Film director Vitaly Mansky is usually behind the camera, but in recent weeks he found himself on the other side of the lens. The founder and president of Artdocfest, the largest independent documentary film festival in Russia, was in the news throughout the festival in Moscow and St. Petersburg as he was closed down by the authorities and attacked by pro-Kremlin activists.
The award-winning filmmaker, who has directed more than 30 films, has made it his mission to keep documentary filmmaking alive and before the public. He began Artdocfest in 2007 in Moscow, but after its uncensored selection of films on the widest variety of topics drew increasing criticism, disruption, and attacks, he moved his family and the festival to Riga. But the festival, online and offline, is still held in Russia.
The Moscow Times spoke to Vitaly Mansky about finding a portrait of the times, his favorite films of this year’s festival, and fighting back.
A mosaic of our time
Traditionally, Artdocfest includes a number of portrait documentaries, each of which is more than the story of just one person, such as Yevgenia Ostanina’s film “Rastorhuev,” which opened the festival this year. The film tells the story of documentary filmmaker Alexander Rastorguyev, who was killed in the Central African Republic in July, 2018. Shot by Alexander’s widow, Yevgenia, the film is a reflection on what it takes to be an independent documentary filmmaker in Russia, how hopeless it may feel, how little space there is to do this job and how tragic it may end. “In Rastorguyev’s case, it led to his death in Central African Republic, most likely from forces originating in the Russian Federation,” Mansky said.
Another portrait of the times is Vera Krichevskaya’s film “F@ck this Job” about Natalya Sindeyeva, the founder of the independent TVRain (Dozhd) media outlet. “When Natalya started her journey with the Dozhd TV channel, she was naive enough to believe that it was possible to create independent, light, and, let’s say, glamorous television in Russia,” Mansky said. “She was from a glamorous universe, and she wanted to drive her pink Porsche into an optimistic, fairytale future. But instead, this naïve young woman drove her Porsche into a war zone, and her glamorous car got all dirty and stained and hit by shrapnel.”
Mansky thinks the film that embodies the spirit of the moment best is Andrei Gryazev’s film “The Foundation Pit.” “It shows a range of people in a state of despair — a state I know well — who filmed themselves and sent their messages to the universe via YouTube in the wild hope of being heard. Their posts, their desperate pleas for help — or sometimes their curses — form a choir. Fused together by the director, they make for a most powerful image of a country under stress.”
From Gorbachev to Putin
Vitaly Mansky’s contribution to this year’s festival is his 2020 film “Gorbachev. Paradise,” which shows the life of the 90-year-old first president of the U.S.S.R. Twenty years ago Mansky released his first film about the Soviet leader called “Gorbachev. After the Empire.”
“He believed that it was possible to grant people freedom, and that they would accept it in their lives like they’d take a credit card,” Mansky said. “People took the credit card but not the freedom. In fact, they rejected it and cursed the person who gave it to them. Gorbachev is now living in a society that is as far from his ideals and declarations as it can possibly be. And this makes for a tremendously powerful, heart-breaking drama — and one that is very relevant today.”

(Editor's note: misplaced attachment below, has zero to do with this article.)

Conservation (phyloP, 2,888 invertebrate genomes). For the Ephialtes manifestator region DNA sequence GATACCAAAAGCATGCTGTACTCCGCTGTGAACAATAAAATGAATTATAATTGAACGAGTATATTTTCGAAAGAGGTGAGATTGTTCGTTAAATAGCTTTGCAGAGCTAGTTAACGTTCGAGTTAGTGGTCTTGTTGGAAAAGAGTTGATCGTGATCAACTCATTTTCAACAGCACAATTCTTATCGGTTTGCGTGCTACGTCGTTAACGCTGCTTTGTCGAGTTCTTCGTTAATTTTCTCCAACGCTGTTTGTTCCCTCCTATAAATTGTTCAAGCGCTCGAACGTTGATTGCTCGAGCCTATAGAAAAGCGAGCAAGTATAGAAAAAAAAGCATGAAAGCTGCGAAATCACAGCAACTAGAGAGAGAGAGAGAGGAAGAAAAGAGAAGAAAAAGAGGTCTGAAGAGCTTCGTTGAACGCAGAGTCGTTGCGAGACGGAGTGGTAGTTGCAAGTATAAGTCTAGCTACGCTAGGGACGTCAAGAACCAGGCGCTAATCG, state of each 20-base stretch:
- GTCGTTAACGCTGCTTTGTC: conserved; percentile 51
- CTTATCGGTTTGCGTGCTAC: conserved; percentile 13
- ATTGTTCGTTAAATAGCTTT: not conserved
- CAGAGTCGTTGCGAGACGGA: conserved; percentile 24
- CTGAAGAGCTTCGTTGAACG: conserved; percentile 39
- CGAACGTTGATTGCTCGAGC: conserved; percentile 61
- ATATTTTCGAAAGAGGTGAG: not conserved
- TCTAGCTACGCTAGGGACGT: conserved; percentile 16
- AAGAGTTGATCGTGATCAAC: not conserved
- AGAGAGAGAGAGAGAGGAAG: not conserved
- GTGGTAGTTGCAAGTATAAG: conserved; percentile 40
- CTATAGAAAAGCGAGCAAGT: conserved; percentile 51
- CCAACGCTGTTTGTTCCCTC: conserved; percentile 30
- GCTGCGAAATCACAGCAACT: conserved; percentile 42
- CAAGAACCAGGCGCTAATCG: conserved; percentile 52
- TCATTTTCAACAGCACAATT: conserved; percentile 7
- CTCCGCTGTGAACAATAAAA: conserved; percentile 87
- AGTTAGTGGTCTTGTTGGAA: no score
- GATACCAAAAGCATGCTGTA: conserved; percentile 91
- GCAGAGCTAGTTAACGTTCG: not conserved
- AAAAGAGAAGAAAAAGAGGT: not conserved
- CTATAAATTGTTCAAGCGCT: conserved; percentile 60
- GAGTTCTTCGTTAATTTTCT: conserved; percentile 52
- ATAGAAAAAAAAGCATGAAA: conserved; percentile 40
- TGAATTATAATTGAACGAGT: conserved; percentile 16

Although Mansky did make a film about Vladimir Putin called “Putin’s Witnesses” in 2018, he has no plans to shoot another about the Russian president. “Putin today is of no interest to me because he is a static figure,” he said. “If Putin left the Kremlin and politics, especially not by his own choice, it would make for good drama.”
No white flags
The attacks on Artdocfest and Mansky personally this year felt like a declaration of war to Mansky. “We accept the challenge: if we step back or knuckle down under this pressure, what we do will lose its meaning,” he said. “We will resist any attempts to keep society from facing, analyzing and understanding the catastrophic trends that have engulfed Russia today.”
Although only around 5% of the approximately 125 festival films have a political element, the pressure on the festival peaked this year.
“This was a new and higher level of confrontation between the ruling system and what I’m tempted to call ‘the last islands of resistance,” Mansky said. “But I don’t want to use that phrase, because I hope there are enough islands for Russia to escape the swamp that is sucking us down under. Artdocfest is one of the islands of this archipelago. If we do not survive, society will lose any chance of liberation.”
The festival is also a source of motivation and inspiration for the new generation of documentary filmmakers. “There isn’t much space for them: large television channels are under state control, private film distribution worships blockbusters, and our films will never fill the coffers,” he said. “Other film festivals get state funding and therefore aren’t independent. There is still the internet and YouTube, which might be banned soon, but in any case, YouTube is a different cinematic language. It is like comparing Russian and Chinese.”
Although Artdocfest remains Russia’s only film festival that has its own online platform where some of the documentaries are shown free or for a fee, Mansky says the brick-and-mortar festival must be saved.
“When a film is born, it has to be released into the real world… And even if Artdocfest is completely officially banned in Russia, there is still Riga in Latvia. Maybe we could do some kind of summer camp, like Woodstock. In any case, we won’t sit around like sheep and put up with these attacks. No matter what happens, we will not surrender. There will be no white flag for Artdocfest.”